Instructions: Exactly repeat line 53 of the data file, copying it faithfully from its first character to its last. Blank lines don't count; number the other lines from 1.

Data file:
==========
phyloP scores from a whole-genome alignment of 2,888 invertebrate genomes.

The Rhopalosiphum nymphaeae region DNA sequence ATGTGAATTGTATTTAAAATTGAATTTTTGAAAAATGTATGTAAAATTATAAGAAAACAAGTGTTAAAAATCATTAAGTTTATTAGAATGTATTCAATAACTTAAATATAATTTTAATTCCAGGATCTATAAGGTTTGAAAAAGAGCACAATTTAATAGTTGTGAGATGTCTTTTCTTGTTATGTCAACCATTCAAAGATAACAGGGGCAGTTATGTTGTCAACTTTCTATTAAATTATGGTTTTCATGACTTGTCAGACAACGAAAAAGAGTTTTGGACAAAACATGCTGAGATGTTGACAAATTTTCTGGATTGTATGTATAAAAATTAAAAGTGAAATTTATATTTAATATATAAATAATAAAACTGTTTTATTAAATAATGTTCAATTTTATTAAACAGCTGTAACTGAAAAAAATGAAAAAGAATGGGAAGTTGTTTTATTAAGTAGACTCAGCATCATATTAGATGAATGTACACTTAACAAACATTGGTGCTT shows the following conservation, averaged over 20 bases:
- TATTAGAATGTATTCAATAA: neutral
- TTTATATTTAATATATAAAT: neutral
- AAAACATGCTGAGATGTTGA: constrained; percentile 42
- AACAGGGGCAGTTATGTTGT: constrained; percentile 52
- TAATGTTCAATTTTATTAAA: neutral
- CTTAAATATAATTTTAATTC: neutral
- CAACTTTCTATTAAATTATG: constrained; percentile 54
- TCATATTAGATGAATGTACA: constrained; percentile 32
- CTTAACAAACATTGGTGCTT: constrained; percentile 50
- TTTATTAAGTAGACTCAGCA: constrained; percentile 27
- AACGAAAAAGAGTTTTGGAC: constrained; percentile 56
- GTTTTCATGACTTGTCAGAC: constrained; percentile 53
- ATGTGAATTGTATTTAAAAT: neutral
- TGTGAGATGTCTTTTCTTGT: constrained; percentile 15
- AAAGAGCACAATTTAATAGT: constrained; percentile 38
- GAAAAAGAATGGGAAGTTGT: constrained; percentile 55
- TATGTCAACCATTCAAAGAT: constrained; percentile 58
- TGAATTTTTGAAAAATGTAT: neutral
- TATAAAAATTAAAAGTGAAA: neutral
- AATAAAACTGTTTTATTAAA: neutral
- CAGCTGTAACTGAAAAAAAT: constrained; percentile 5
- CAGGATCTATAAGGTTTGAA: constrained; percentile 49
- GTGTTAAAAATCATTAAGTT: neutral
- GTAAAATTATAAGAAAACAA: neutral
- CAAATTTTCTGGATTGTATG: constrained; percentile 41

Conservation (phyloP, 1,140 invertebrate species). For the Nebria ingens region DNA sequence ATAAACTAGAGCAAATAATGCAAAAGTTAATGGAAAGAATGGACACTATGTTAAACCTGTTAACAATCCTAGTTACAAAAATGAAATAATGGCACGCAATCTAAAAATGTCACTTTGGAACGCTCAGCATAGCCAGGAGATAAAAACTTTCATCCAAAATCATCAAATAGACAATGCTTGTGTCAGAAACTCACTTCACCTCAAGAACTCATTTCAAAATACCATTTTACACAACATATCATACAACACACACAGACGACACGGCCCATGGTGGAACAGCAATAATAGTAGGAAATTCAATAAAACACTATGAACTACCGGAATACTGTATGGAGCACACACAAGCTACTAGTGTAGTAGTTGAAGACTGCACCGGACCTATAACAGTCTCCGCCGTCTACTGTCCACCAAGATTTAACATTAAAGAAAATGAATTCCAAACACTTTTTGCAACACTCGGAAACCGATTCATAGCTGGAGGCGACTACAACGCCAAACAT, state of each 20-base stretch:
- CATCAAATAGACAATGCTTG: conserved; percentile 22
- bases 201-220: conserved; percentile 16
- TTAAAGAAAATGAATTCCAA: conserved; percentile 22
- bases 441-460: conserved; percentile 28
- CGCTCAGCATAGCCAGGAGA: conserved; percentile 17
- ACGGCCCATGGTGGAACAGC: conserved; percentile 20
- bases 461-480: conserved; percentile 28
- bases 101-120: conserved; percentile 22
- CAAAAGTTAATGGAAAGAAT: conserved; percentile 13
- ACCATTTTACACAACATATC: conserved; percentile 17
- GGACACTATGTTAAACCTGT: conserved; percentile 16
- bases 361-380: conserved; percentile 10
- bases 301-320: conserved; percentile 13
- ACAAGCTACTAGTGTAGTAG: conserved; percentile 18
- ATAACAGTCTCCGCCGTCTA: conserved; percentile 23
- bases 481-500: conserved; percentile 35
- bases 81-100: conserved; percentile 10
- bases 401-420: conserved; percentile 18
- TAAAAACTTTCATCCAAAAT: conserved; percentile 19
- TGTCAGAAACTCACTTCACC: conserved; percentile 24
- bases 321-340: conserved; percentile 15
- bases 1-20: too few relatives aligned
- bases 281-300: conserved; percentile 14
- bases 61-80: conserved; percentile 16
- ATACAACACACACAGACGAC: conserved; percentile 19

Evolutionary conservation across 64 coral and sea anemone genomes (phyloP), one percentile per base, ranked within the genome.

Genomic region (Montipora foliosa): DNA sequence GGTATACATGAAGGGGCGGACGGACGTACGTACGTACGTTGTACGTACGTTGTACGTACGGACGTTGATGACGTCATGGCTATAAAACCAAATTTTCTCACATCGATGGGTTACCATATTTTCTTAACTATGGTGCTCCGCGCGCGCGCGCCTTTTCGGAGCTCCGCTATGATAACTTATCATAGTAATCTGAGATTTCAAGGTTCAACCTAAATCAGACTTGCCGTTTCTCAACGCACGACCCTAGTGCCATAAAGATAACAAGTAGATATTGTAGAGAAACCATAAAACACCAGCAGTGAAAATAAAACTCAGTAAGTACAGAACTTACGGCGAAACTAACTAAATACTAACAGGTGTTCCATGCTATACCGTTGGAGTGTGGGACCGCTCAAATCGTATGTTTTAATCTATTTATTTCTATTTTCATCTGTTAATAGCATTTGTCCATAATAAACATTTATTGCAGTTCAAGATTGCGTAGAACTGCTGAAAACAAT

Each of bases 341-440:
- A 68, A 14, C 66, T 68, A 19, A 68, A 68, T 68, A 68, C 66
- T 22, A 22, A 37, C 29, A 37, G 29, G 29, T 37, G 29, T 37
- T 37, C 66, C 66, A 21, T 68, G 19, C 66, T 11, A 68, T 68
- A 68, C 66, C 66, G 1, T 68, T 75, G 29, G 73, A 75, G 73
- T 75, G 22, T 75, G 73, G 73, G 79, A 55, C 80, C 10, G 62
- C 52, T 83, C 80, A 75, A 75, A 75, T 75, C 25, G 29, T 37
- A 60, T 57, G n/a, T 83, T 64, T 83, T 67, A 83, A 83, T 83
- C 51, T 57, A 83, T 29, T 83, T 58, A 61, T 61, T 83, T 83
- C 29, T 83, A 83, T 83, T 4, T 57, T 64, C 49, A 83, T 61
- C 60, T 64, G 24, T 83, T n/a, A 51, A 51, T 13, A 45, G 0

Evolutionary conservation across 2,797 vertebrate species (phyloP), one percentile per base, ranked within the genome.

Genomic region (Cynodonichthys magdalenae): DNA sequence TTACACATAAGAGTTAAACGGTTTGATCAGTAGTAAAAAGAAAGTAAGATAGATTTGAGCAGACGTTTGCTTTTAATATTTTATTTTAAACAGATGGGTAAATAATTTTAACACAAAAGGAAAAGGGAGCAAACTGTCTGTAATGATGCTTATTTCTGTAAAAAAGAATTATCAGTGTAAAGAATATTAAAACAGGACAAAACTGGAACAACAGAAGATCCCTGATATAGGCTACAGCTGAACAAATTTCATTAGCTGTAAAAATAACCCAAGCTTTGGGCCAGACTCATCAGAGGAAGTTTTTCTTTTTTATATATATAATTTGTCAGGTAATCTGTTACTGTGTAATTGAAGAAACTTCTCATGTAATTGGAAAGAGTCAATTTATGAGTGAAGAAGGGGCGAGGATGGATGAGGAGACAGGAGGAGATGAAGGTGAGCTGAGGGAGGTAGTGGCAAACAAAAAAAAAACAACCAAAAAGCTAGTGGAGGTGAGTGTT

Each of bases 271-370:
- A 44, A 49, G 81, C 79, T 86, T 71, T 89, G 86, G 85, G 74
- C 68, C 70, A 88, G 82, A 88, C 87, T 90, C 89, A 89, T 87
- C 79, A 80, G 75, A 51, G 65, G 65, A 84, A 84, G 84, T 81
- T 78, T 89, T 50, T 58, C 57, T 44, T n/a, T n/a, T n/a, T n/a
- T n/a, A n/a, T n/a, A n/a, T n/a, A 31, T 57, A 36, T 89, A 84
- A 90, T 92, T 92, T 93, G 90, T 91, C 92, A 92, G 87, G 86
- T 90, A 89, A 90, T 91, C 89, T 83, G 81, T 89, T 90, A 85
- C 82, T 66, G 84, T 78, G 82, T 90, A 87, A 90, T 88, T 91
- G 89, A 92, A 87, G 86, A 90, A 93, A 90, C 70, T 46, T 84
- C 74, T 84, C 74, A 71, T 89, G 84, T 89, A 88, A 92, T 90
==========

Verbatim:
- ATACAACACACACAGACGAC: conserved; percentile 19